Hormel Foods Awarded Food Processing’s 2012 Green Plant of the Year

Manufacturer’s Dubuque, IA, plant, which features a reflective roof and parking surfaces, premium-efficiency electric motors and a gray water recovery system, nabs leading magazine’s third annual award for sustainability efforts.

  • Share on TwitterShare on FacebookShare on Google+Share on LinkedInEmail a friend

Itasca, IL (PRWEB) October 11, 2012

Buoyed by its designation as one of the first manufacturing plants to be LEED-certified at any level, Hormel Foods grabbed Food Processing magazine’s third-annual Green Plant of the Year award.

Manufacturers submitted 200-word essays to help familiarize readers with their efforts. The essays were then posted on the Food Processing web site (http://www.foodprocessing.com) during the summer and readers voted the eventual winner. Hormel edged out General Mills’ Albuquerque, NM, facility for the top prize.

“It’s important to recognize efforts at saving the planet,” said Dave Fusaro, Editor-in- Chief of Food Processing. “In business, especially these days, it’s important to recognize efforts that create jobs. When you find a project that has done both, you really have a gem.”

Hormel Foods officially opened the doors of its $89 million, 348,000-sq.-ft. facility on Jan. 25, 2010. Six months later, it achieved LEED Gold Certification from the U.S. Green Building Council, making it one of the first manufacturing plants to be LEED-certified at any level, and the first refrigerated foods facility with this designation.

From details such as the reflective roof and parking surfaces to the premium-efficiency electric motors and intricate processes like the gray water recovery system, Hormel/Dubuque was designed to be as efficient and environmentally friendly as possible. Among the facility’s noteworthy features:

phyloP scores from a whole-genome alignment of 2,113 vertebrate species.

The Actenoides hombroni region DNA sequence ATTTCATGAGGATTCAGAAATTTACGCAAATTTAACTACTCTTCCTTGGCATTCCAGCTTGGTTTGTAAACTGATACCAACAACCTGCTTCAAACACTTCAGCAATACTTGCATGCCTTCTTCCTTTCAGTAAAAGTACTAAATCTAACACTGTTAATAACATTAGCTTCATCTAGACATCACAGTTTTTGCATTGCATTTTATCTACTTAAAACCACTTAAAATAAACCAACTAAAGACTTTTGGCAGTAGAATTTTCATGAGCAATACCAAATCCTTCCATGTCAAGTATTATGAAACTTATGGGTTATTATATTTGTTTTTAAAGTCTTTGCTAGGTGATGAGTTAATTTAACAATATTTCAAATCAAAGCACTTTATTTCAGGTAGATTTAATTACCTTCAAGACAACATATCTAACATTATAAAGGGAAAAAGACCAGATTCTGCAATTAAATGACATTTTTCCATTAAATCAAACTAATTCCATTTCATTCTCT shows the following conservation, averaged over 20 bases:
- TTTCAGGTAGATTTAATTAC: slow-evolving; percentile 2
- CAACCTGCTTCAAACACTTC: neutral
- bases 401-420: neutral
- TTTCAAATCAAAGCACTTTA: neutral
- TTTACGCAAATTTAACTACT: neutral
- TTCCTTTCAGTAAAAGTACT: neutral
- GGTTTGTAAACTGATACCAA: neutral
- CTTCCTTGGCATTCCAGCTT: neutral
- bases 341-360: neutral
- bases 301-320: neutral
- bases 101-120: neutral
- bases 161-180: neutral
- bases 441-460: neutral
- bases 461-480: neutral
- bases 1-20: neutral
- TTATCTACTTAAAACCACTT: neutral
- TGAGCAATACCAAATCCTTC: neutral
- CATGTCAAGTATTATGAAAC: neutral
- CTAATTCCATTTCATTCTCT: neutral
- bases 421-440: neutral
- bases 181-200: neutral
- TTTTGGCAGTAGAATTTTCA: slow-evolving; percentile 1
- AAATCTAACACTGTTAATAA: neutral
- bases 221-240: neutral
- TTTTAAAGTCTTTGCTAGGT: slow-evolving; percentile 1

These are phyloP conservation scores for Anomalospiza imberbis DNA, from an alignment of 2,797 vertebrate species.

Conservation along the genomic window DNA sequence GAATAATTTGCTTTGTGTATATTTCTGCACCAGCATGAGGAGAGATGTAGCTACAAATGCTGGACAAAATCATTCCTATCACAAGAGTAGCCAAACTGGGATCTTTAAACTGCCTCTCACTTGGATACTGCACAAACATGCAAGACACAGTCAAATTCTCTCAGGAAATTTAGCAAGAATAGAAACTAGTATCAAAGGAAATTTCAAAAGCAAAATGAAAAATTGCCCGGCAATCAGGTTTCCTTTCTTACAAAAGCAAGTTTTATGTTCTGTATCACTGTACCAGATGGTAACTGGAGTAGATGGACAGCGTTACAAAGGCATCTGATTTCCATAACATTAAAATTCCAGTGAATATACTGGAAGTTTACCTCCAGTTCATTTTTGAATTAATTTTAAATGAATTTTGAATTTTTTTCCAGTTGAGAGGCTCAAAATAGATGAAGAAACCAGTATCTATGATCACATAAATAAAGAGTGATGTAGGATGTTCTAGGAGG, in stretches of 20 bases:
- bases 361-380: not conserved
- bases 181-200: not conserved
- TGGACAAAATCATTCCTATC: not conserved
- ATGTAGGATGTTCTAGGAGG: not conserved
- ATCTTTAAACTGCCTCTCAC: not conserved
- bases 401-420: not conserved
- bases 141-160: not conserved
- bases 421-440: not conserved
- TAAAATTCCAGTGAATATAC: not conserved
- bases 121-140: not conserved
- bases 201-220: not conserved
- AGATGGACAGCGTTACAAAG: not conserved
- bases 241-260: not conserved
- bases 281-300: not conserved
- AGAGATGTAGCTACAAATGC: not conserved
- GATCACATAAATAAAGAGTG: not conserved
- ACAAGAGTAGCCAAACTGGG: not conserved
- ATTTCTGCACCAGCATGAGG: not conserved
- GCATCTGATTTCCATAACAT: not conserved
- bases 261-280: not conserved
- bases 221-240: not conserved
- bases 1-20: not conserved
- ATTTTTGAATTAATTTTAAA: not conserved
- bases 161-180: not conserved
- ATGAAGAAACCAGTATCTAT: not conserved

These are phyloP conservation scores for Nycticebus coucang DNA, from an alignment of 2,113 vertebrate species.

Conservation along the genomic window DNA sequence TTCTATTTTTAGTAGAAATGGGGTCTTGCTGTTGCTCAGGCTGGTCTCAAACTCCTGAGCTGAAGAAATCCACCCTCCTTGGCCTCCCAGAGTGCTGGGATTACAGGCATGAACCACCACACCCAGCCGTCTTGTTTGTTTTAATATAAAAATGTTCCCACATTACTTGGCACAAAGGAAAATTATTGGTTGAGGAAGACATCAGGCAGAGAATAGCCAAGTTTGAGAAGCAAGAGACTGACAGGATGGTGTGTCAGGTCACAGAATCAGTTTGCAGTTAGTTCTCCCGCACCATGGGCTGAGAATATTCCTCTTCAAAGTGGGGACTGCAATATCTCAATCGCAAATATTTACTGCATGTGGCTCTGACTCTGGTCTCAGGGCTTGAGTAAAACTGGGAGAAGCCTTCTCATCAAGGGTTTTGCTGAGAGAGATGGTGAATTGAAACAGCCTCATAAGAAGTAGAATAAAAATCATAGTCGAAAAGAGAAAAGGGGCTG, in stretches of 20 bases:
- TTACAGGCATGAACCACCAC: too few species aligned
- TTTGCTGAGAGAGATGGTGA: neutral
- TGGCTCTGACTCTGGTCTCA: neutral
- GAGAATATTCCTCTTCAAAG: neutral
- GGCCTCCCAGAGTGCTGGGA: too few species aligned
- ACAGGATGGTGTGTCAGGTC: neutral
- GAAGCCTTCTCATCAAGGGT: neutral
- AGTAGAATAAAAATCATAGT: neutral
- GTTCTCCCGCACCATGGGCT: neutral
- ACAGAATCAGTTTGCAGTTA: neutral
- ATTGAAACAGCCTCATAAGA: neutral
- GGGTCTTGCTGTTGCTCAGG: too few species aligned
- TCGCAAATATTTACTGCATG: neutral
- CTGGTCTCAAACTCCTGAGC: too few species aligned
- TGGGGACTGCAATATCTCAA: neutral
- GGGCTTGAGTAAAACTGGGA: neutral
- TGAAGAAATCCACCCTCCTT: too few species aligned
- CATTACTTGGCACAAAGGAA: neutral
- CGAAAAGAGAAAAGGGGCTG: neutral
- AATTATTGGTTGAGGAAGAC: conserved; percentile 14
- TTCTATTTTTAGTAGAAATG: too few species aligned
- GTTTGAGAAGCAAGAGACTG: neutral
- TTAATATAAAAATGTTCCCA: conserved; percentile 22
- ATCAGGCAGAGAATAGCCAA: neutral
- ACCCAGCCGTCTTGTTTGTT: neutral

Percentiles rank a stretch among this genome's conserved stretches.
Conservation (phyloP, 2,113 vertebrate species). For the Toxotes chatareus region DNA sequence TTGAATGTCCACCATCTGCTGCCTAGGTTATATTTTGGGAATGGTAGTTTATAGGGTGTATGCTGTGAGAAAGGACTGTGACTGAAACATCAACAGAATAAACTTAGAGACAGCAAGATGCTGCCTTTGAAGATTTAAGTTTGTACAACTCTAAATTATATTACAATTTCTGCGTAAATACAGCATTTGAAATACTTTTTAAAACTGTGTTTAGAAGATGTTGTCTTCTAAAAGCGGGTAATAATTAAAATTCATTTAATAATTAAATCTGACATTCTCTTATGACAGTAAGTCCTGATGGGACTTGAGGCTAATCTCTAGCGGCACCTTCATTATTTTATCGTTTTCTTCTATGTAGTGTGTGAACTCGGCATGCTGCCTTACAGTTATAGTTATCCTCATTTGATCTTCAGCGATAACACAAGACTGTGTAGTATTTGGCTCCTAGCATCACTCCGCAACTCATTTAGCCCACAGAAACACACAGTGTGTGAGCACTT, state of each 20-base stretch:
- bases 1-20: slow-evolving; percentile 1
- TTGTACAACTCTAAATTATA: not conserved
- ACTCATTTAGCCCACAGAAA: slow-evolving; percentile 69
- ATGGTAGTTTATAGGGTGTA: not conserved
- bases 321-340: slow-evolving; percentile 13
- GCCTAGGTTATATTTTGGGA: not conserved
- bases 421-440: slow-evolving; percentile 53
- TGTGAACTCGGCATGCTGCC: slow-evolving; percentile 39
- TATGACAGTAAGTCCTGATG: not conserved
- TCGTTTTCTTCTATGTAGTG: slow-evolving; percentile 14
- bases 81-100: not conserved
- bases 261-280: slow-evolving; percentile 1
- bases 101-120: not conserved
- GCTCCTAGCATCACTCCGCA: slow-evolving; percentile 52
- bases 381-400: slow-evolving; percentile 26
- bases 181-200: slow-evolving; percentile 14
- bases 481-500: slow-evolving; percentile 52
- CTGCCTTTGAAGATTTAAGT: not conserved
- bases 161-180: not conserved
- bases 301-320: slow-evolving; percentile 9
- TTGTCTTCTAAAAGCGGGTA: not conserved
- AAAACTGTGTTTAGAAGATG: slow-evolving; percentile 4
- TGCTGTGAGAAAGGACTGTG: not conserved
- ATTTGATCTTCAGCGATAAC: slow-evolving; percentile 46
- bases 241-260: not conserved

• It was constructed using materials with more than 36 percent recycled content.
  • Uses at least 25 percent less water than a plant built to meet current building codes and standards.
  • Recovers the energy used in compressing air, meaning an almost “net zero” energy consumption to compress air in the facility. As such, net greenhouse gas emissions are reduced.
  • Utilizes energy-recovery ventilators that provide fresh air to indoor spaces with minimal energy costs.

To be considered for the award, food and beverage manufacturing plants must fit the following criteria set forth by Food Processing:

  • Is it energy efficient?
  • Does it use innovative or alternative sources of energy?
  • It is minimally polluting?
  • Does it minimize water use?
  • Were green building materials and practices used in its construction?
  • Is the design innovative?
  • Is it economically sustainable?

Hormel joins Food Processing’s 2011 winner, ConAgra Foods’ Lamb Weston sweet potato facility in Delhi, LA, and the 2010 honoree, Kettle Foods’ Beloit, WI, plant.

To learn more about the manufacturing plant and the Green Plant of the Year award, read the full story on FoodProcessing.com at http://www.foodprocessing.com/articles/2012/green-plant-of-the-year-hormel.html


Contact

Follow us on: Contact's Facebook Contact's Twitter Contact's Google Plus